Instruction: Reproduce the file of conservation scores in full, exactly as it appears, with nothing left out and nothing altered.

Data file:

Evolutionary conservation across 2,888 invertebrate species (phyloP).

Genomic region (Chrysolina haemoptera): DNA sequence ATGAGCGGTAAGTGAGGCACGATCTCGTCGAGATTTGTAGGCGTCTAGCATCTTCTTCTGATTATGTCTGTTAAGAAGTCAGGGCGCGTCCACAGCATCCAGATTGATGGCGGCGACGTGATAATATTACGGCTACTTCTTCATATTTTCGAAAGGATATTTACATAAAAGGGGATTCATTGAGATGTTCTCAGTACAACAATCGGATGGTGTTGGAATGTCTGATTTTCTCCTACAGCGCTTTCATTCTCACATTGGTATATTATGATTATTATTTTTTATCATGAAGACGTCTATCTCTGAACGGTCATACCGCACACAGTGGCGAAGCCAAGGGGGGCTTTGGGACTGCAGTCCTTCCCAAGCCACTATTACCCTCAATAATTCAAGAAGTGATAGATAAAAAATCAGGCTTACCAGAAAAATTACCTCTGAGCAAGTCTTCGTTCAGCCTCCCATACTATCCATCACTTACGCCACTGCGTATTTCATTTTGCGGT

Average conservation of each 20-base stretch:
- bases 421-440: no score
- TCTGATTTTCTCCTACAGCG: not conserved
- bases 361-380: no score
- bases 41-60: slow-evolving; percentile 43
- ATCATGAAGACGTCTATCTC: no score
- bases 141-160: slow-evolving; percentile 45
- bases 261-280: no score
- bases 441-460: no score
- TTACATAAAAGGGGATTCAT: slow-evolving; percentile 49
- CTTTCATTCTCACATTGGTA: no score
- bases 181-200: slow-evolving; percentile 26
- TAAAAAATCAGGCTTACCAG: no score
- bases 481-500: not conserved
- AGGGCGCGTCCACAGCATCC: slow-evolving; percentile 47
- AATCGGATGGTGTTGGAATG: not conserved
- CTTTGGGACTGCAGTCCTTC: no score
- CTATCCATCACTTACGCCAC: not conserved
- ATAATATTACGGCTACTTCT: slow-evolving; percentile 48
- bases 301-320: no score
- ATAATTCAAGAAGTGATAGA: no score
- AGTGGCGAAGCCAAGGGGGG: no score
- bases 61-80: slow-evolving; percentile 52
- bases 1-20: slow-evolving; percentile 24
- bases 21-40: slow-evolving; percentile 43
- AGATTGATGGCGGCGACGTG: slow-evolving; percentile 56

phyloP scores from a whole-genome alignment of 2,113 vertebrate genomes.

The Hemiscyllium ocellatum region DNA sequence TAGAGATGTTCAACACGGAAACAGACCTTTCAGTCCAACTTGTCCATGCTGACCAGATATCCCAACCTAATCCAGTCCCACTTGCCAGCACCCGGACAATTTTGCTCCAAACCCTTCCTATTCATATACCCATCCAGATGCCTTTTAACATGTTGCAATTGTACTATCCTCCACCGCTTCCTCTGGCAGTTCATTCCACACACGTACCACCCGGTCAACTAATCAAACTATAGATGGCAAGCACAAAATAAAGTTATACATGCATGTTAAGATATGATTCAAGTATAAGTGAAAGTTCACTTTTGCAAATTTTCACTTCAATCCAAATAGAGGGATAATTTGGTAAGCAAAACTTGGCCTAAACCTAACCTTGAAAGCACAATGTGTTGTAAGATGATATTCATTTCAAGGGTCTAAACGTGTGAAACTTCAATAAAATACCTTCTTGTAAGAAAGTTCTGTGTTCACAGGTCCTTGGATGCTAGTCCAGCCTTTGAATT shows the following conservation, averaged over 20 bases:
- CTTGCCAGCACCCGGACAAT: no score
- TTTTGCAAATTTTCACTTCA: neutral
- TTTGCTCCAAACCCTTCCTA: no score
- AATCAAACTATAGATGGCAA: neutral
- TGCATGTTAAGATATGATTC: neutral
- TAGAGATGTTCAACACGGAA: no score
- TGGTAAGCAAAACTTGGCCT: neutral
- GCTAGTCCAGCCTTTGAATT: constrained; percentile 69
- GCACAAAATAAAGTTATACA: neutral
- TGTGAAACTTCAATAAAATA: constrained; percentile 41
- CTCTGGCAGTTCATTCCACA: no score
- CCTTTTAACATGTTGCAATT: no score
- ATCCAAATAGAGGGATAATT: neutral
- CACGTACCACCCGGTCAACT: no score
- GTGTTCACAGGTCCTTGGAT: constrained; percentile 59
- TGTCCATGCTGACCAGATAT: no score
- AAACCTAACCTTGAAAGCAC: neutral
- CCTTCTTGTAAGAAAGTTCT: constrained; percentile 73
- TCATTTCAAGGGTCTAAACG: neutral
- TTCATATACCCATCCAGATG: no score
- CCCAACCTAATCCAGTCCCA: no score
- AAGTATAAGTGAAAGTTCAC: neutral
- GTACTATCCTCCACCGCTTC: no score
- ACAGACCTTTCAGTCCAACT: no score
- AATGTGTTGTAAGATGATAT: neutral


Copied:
Evolutionary conservation across 2,888 invertebrate species (phyloP).

Genomic region (Chrysolina haemoptera): DNA sequence ATGAGCGGTAAGTGAGGCACGATCTCGTCGAGATTTGTAGGCGTCTAGCATCTTCTTCTGATTATGTCTGTTAAGAAGTCAGGGCGCGTCCACAGCATCCAGATTGATGGCGGCGACGTGATAATATTACGGCTACTTCTTCATATTTTCGAAAGGATATTTACATAAAAGGGGATTCATTGAGATGTTCTCAGTACAACAATCGGATGGTGTTGGAATGTCTGATTTTCTCCTACAGCGCTTTCATTCTCACATTGGTATATTATGATTATTATTTTTTATCATGAAGACGTCTATCTCTGAACGGTCATACCGCACACAGTGGCGAAGCCAAGGGGGGCTTTGGGACTGCAGTCCTTCCCAAGCCACTATTACCCTCAATAATTCAAGAAGTGATAGATAAAAAATCAGGCTTACCAGAAAAATTACCTCTGAGCAAGTCTTCGTTCAGCCTCCCATACTATCCATCACTTACGCCACTGCGTATTTCATTTTGCGGT

Average conservation of each 20-base stretch:
- bases 421-440: no score
- TCTGATTTTCTCCTACAGCG: not conserved
- bases 361-380: no score
- bases 41-60: slow-evolving; percentile 43
- ATCATGAAGACGTCTATCTC: no score
- bases 141-160: slow-evolving; percentile 45
- bases 261-280: no score
- bases 441-460: no score
- TTACATAAAAGGGGATTCAT: slow-evolving; percentile 49
- CTTTCATTCTCACATTGGTA: no score
- bases 181-200: slow-evolving; percentile 26
- TAAAAAATCAGGCTTACCAG: no score
- bases 481-500: not conserved
- AGGGCGCGTCCACAGCATCC: slow-evolving; percentile 47
- AATCGGATGGTGTTGGAATG: not conserved
- CTTTGGGACTGCAGTCCTTC: no score
- CTATCCATCACTTACGCCAC: not conserved
- ATAATATTACGGCTACTTCT: slow-evolving; percentile 48
- bases 301-320: no score
- ATAATTCAAGAAGTGATAGA: no score
- AGTGGCGAAGCCAAGGGGGG: no score
- bases 61-80: slow-evolving; percentile 52
- bases 1-20: slow-evolving; percentile 24
- bases 21-40: slow-evolving; percentile 43
- AGATTGATGGCGGCGACGTG: slow-evolving; percentile 56

phyloP scores from a whole-genome alignment of 2,113 vertebrate genomes.

The Hemiscyllium ocellatum region DNA sequence TAGAGATGTTCAACACGGAAACAGACCTTTCAGTCCAACTTGTCCATGCTGACCAGATATCCCAACCTAATCCAGTCCCACTTGCCAGCACCCGGACAATTTTGCTCCAAACCCTTCCTATTCATATACCCATCCAGATGCCTTTTAACATGTTGCAATTGTACTATCCTCCACCGCTTCCTCTGGCAGTTCATTCCACACACGTACCACCCGGTCAACTAATCAAACTATAGATGGCAAGCACAAAATAAAGTTATACATGCATGTTAAGATATGATTCAAGTATAAGTGAAAGTTCACTTTTGCAAATTTTCACTTCAATCCAAATAGAGGGATAATTTGGTAAGCAAAACTTGGCCTAAACCTAACCTTGAAAGCACAATGTGTTGTAAGATGATATTCATTTCAAGGGTCTAAACGTGTGAAACTTCAATAAAATACCTTCTTGTAAGAAAGTTCTGTGTTCACAGGTCCTTGGATGCTAGTCCAGCCTTTGAATT shows the following conservation, averaged over 20 bases:
- CTTGCCAGCACCCGGACAAT: no score
- TTTTGCAAATTTTCACTTCA: neutral
- TTTGCTCCAAACCCTTCCTA: no score
- AATCAAACTATAGATGGCAA: neutral
- TGCATGTTAAGATATGATTC: neutral
- TAGAGATGTTCAACACGGAA: no score
- TGGTAAGCAAAACTTGGCCT: neutral
- GCTAGTCCAGCCTTTGAATT: constrained; percentile 69
- GCACAAAATAAAGTTATACA: neutral
- TGTGAAACTTCAATAAAATA: constrained; percentile 41
- CTCTGGCAGTTCATTCCACA: no score
- CCTTTTAACATGTTGCAATT: no score
- ATCCAAATAGAGGGATAATT: neutral
- CACGTACCACCCGGTCAACT: no score
- GTGTTCACAGGTCCTTGGAT: constrained; percentile 59
- TGTCCATGCTGACCAGATAT: no score
- AAACCTAACCTTGAAAGCAC: neutral
- CCTTCTTGTAAGAAAGTTCT: constrained; percentile 73
- TCATTTCAAGGGTCTAAACG: neutral
- TTCATATACCCATCCAGATG: no score
- CCCAACCTAATCCAGTCCCA: no score
- AAGTATAAGTGAAAGTTCAC: neutral
- GTACTATCCTCCACCGCTTC: no score
- ACAGACCTTTCAGTCCAACT: no score
- AATGTGTTGTAAGATGATAT: neutral